A fall of 30% in CO2 output for cars and vans is planned for between 2021 and 2030; the 2021 target is 95g/km across manufacturers’ line-ups
The European Union has proposed a 30% cut in CO2 emissions from cars and vans by 2030 compared with 2021, when a fleet average of 95g/km has already been proposed for car makers.
This brings the 2030 target down to a 66g/km fleet average as the European Commission aims to encourage a more widespread adoption and investment in zero-emissions vehicles by car manufacturers.
EC vice-president for energy Maroš Šefčovič said: “Today’s set of proposals is setting the conditions for European manufacturers to lead the global energy transition rather than follow others. It will entice them to manufacture the best, cleanest and most competitive cars, hence regaining consumers’ trust.”
The 2021 proposals were the first part of a two-step process to reduce Europe-wide total CO2 emissions by 40%. At the time, the plans came under fire from Mercedes-Benz boss Dieter Zetsche, who added that even a 20% reduction between 2021 and 2030 would be “a steep reduction”.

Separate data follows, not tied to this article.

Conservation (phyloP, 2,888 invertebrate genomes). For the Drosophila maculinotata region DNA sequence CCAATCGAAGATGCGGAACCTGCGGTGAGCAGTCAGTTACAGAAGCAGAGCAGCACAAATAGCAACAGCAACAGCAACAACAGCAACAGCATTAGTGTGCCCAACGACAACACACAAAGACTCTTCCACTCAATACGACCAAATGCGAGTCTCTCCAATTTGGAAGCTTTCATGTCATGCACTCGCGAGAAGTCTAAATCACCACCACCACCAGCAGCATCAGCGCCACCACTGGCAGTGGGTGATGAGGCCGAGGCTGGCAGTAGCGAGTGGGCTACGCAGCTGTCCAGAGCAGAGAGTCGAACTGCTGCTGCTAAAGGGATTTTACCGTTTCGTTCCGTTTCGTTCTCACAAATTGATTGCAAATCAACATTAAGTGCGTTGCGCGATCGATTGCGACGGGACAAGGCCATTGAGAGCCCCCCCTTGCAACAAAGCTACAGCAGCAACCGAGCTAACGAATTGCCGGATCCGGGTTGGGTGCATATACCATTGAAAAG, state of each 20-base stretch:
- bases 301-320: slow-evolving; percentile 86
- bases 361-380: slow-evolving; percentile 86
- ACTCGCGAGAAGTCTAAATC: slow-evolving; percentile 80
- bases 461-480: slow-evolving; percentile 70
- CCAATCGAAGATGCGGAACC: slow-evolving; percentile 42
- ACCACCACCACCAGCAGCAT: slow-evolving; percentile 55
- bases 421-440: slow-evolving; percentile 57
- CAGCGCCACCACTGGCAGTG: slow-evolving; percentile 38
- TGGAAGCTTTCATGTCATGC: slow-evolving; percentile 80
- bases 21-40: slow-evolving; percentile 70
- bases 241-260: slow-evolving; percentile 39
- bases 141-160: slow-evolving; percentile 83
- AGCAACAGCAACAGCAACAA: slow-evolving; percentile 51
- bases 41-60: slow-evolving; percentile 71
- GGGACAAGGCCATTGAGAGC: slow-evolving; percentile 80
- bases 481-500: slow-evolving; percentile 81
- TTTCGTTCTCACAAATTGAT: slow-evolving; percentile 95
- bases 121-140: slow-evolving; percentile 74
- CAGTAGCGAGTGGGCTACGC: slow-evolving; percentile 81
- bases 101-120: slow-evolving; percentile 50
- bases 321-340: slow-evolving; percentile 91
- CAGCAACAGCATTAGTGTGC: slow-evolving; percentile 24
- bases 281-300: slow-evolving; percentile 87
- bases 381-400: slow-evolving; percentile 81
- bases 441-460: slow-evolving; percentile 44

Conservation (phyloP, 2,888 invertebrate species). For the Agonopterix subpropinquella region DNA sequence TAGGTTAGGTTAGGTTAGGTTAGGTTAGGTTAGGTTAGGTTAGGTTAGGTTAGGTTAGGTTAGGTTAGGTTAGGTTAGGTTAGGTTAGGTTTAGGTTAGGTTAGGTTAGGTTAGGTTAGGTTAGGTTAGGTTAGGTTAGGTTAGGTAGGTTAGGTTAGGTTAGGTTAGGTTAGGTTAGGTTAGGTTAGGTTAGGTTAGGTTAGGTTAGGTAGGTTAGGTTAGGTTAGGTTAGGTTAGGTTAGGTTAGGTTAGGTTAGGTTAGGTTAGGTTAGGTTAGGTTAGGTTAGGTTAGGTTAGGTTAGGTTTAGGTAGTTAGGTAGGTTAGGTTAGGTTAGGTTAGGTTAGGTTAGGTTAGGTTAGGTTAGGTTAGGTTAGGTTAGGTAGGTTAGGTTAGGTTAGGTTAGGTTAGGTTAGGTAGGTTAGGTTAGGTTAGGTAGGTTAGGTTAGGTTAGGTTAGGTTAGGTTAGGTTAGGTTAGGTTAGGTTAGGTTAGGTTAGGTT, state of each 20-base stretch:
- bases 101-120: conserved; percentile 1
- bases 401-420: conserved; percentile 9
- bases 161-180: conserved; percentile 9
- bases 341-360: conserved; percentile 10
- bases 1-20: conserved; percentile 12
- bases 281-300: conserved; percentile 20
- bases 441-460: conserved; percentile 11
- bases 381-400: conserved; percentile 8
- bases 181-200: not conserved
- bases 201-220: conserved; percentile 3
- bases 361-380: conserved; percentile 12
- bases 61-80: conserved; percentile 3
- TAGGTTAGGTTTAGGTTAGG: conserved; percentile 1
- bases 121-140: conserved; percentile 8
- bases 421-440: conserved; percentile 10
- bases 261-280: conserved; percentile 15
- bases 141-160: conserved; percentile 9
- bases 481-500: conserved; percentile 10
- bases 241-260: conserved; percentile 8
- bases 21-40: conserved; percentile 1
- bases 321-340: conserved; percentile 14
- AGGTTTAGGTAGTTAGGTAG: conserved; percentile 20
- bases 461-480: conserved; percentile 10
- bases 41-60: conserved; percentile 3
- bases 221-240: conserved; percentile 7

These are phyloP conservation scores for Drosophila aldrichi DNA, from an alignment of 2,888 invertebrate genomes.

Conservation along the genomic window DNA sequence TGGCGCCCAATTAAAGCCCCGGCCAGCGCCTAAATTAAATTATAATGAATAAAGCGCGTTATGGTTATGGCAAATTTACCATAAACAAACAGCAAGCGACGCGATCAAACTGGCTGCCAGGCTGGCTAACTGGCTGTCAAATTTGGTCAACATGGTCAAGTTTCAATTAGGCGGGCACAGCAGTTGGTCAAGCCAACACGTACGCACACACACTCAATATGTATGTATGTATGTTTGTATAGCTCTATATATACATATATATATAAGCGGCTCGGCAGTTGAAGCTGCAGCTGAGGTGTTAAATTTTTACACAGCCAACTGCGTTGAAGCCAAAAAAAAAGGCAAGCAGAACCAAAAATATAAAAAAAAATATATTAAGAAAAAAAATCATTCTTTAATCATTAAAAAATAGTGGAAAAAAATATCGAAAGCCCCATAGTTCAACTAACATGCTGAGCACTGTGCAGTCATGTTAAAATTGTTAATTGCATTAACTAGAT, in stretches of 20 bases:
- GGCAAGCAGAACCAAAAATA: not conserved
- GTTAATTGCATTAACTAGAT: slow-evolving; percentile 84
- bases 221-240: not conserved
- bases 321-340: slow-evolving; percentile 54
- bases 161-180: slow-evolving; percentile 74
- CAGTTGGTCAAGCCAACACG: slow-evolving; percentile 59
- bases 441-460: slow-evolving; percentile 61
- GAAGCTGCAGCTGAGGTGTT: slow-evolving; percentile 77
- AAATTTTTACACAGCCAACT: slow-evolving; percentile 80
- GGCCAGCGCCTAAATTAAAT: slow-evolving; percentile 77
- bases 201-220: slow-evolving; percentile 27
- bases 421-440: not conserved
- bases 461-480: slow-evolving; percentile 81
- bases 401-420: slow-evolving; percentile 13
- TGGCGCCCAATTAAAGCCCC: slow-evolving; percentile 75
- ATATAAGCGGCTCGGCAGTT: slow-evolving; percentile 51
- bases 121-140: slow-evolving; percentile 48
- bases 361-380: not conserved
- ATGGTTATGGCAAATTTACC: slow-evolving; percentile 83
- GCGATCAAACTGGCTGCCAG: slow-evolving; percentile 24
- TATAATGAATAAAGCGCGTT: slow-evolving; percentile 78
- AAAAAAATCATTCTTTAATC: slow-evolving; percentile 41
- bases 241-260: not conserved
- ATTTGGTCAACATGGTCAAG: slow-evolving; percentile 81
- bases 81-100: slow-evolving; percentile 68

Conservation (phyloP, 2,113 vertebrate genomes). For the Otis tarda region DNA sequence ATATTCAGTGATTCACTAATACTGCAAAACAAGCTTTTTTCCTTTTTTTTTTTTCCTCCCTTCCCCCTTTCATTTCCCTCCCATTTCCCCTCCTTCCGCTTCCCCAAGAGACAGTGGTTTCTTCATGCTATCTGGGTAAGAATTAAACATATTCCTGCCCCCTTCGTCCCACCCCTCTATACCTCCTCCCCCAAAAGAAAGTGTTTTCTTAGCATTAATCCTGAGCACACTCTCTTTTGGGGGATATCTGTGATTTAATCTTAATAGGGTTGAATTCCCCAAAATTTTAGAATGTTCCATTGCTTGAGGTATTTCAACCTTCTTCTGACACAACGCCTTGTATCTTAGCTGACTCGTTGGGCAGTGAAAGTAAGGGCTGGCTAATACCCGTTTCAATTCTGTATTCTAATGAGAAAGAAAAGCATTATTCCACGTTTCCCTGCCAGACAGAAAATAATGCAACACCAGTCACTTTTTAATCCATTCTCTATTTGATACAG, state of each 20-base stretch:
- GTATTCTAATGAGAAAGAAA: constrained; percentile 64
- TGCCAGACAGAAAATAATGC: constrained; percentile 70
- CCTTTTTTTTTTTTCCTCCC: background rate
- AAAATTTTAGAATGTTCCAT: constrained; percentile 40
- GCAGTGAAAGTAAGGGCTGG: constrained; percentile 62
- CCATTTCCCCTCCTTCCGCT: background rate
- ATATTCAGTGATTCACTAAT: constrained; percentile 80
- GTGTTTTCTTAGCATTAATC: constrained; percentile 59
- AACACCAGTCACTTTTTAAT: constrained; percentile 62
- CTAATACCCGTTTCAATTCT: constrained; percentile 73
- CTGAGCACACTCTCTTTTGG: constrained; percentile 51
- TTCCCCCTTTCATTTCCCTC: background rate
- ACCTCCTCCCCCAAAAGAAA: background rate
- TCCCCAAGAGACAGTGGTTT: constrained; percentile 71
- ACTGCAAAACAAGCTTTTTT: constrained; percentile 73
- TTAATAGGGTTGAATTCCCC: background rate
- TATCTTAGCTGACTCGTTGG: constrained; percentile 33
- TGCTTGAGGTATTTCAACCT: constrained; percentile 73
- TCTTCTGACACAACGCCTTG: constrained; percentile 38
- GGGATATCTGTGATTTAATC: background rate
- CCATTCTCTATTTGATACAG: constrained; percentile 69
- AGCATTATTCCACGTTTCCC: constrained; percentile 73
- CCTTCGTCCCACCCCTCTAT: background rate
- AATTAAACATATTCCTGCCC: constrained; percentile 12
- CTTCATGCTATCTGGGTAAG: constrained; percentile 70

The push is being presented by the EU as encouragement to develop more electric vehicles, along with the promise of supported battery production facilities and charging infrastructure. There is, however, the possibility of levies imposed on non-conforming manufacturers, with commissioner for climate action and energy Miguel Arias Cañete saying: «We need the right targets and the right incentives. With these CO2 measures for cars and vans, we are doing just that. Our targets are ambitious, cost-effective and enforceable. With the 2025 intermediary targets, we will kick-start investments. With the 2030 targets, we are giving stability and direction to keep up these investments.»
A tipping point at which electric vehicle sales outweigh that of petrol and diesel cars has not yet happened. It’s thought that the latest development could edge the industry closer to that point, as it will likely spur more urgency in electric vehicle development as well as encourage new investment in batteries.
Šefčovič has already expressed concern in Europe’s progress in the area, having launched a summit to further the development and manufacture of batteries last month.